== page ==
But the voice is so familiar, so characteristic of my grandfather and family, that just as quickly I recognize the narrator. Ahh, of course it’s my grandfather, I realize, as his humor and flair for the dramatic pop up. No matter how mundane the event, he sets the scene like a novel. “I must have walked thousands of miles and wandered into every building ever erected by man.” Of course he’s “tired, tired, tired” rather than just plain old tired. It’s not enough to mention his protesting bones, muscles and skins, there’s also his brain and little toes too.

Because I’m his granddaughter, I also know that while he’s poking fun at the inanity of the process (my favorite part is the middle name debacle), he was genuinely aggravated. He hated when something seemingly simple became a hassle, an attitude he passed down to my mom, and to a lesser degree (I hope), me. And he certainly didn’t like being surrounded by commotion. Driving in San Francisco with him was not a pleasant experience for anyone. The combination in itself was probably enough to make him tired, tired, tired.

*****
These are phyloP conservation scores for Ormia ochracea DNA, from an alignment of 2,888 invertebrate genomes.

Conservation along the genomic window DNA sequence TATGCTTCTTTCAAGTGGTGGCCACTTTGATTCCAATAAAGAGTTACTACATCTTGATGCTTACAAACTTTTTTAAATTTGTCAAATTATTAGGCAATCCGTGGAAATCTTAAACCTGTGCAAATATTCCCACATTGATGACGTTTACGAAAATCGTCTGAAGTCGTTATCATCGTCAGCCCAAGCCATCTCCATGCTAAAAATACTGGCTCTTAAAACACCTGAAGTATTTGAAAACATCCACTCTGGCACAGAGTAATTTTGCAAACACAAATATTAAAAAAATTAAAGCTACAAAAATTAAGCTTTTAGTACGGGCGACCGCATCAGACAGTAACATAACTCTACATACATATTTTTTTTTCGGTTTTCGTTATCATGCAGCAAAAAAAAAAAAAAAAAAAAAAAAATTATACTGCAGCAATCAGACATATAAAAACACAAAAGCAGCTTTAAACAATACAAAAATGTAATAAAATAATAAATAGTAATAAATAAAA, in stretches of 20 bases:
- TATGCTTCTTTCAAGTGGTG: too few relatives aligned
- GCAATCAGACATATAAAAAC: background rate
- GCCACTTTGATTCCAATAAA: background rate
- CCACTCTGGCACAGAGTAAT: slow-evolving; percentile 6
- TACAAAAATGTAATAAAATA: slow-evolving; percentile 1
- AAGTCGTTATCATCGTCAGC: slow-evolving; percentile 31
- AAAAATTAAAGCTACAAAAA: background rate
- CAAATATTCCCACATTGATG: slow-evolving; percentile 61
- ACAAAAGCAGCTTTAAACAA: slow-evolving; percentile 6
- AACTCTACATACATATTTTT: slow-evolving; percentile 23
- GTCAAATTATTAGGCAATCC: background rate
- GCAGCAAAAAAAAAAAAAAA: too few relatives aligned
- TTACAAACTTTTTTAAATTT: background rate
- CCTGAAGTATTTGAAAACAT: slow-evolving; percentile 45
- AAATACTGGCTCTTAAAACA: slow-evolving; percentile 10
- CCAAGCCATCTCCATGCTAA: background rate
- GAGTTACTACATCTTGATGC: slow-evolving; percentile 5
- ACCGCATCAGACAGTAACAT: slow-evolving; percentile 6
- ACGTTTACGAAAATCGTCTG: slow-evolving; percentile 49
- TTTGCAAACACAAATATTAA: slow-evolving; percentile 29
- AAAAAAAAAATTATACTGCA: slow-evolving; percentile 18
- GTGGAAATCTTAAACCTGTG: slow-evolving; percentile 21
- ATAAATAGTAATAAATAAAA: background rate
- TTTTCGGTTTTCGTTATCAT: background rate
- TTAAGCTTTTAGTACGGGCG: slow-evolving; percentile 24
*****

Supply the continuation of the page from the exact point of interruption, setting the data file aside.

Then there’s the grandpa I didn’t know; it’s these sentences that are often the most exciting. Had he not thought about me, or at least the potential of a me, I would never have known how sweet and lovey dovey he was with my grandma. This is not to say that they weren’t sweet to each other when I knew them, but they weren’t lovey dovey, at least not in the way you are when you’ve only been married three years.

In some ways, they remind me of me and my husband when we were first married (particularly the nauseating part, my friends like to tell me). But even we never multiplied how much we missed and loved each other by 12. It’s cute and silly even though it makes my grandfather sound like a 13-year-old girl.

I suppose no matter how well you know someone, there’s still room for surprise, unfamiliarity. Though most of the time, when the surprise dies down you realize it’s not quite the aberration it appeared to be. It was always your husband turning the corner, it was always your grandfather with the dramatic turn of phrase and irascible wit. On the other hand, sometimes your grandfather turns out to be a 13-year-old girl. But only in the best possible way.